Q. One of our employees has received glowing reviews for 10 years, but she’s been working on her personal business on company time for the past two years. The employee’s supervisor never addressed this issue in writing, and now her new supervisor wants to fire the employee without any documentation or counseling. Can the supervisor do this without any expectation of “trouble” from the employee? — J.O., Texas
A. It’s not clear whether your supervisor had addressed the issue verbally with the employee, or anyone had ever addressed the issue at all. If the employee has never been told that she couldn’t conduct personal business on company time, the best course would be to advise the employee of that now, and then tell her she’ll be terminated if it happens again. Document the conversation.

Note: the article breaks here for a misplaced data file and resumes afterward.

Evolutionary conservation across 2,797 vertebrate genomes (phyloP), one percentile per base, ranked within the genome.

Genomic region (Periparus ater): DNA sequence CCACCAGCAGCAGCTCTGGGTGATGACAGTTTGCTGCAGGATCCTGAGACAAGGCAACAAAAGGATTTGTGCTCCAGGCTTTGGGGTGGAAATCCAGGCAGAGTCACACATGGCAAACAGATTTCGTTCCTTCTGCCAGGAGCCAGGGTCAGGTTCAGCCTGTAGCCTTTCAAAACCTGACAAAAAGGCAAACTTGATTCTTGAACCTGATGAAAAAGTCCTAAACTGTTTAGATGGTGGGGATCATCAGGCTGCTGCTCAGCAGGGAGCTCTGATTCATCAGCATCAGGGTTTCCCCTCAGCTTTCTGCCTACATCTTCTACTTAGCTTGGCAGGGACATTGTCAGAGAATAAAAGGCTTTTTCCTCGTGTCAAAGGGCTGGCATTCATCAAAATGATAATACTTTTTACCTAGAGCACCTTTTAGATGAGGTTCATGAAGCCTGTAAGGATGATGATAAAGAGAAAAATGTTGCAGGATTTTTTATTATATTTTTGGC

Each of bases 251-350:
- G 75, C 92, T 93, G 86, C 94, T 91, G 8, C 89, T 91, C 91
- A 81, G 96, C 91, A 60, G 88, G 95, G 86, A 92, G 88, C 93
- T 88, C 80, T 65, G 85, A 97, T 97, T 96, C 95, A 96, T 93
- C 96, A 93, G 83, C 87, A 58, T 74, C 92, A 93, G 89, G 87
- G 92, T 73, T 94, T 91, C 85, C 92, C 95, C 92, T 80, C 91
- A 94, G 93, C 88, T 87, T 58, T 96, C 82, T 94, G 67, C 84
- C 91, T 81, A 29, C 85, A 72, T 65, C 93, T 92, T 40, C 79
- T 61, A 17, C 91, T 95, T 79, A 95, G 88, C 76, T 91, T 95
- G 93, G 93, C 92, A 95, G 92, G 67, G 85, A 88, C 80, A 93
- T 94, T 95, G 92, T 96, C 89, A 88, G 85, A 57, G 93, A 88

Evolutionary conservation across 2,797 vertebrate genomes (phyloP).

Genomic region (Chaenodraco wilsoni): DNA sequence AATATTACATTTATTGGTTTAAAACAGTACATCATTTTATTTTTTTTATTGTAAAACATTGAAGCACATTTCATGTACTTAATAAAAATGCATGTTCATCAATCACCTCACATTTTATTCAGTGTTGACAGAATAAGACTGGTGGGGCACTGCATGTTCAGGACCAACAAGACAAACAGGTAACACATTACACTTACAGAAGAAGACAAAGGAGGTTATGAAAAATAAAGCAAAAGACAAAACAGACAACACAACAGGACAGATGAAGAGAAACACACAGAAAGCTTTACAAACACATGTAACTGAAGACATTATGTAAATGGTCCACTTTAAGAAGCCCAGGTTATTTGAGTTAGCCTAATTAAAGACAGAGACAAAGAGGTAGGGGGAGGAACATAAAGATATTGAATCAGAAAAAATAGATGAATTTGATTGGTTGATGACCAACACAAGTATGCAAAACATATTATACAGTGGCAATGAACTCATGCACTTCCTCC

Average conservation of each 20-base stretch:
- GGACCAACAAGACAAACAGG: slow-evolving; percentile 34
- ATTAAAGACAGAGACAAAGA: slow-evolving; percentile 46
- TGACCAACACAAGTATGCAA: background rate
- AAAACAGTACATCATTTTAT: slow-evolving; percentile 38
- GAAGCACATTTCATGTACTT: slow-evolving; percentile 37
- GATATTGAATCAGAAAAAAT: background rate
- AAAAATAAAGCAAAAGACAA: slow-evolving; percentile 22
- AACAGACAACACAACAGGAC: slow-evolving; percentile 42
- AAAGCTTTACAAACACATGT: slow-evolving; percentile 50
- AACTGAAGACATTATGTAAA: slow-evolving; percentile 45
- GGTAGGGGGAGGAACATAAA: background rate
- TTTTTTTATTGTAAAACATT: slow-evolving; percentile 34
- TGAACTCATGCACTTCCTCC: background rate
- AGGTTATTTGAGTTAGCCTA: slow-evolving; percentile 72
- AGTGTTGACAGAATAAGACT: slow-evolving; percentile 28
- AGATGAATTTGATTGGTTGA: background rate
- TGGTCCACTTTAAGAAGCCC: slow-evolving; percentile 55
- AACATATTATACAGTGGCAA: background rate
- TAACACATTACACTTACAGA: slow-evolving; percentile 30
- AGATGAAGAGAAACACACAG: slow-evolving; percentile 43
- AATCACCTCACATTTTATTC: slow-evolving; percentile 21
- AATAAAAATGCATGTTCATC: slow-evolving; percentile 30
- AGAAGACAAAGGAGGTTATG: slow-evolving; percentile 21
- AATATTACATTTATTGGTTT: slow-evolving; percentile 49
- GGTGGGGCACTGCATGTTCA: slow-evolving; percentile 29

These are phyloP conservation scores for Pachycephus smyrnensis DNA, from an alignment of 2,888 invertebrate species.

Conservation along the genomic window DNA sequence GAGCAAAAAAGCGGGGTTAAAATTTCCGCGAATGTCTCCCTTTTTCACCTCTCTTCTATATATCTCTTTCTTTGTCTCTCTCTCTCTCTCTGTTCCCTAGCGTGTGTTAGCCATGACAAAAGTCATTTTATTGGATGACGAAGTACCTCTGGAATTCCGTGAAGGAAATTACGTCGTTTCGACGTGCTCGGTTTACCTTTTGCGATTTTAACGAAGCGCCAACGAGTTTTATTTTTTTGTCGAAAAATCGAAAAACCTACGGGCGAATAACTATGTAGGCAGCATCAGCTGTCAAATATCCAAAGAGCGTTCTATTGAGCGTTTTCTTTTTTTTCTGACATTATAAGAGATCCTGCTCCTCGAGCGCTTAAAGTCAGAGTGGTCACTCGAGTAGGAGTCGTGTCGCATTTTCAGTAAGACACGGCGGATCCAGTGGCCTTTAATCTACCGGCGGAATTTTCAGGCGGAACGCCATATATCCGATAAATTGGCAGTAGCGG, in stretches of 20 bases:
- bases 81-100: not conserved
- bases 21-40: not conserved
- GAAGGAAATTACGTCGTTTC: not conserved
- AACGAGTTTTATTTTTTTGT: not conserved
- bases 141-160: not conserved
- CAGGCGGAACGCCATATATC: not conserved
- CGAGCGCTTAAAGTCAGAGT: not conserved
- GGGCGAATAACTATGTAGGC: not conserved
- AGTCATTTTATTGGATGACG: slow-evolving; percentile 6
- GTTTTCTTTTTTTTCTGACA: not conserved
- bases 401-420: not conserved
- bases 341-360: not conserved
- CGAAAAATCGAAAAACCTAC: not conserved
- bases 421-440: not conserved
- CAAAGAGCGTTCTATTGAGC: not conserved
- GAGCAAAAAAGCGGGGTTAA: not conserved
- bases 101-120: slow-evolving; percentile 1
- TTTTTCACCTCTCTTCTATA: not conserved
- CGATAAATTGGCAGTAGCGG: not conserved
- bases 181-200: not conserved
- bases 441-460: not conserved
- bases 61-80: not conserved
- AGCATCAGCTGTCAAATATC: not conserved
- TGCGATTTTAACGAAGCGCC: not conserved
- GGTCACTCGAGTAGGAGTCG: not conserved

Other issues to consider are: (1) whether the company has a written policy that applies to this situation and (2) whether other employees have engaged in similar conduct in the past and, if so, how they have been treated. It is important to follow your own policies and to treat employees consistently.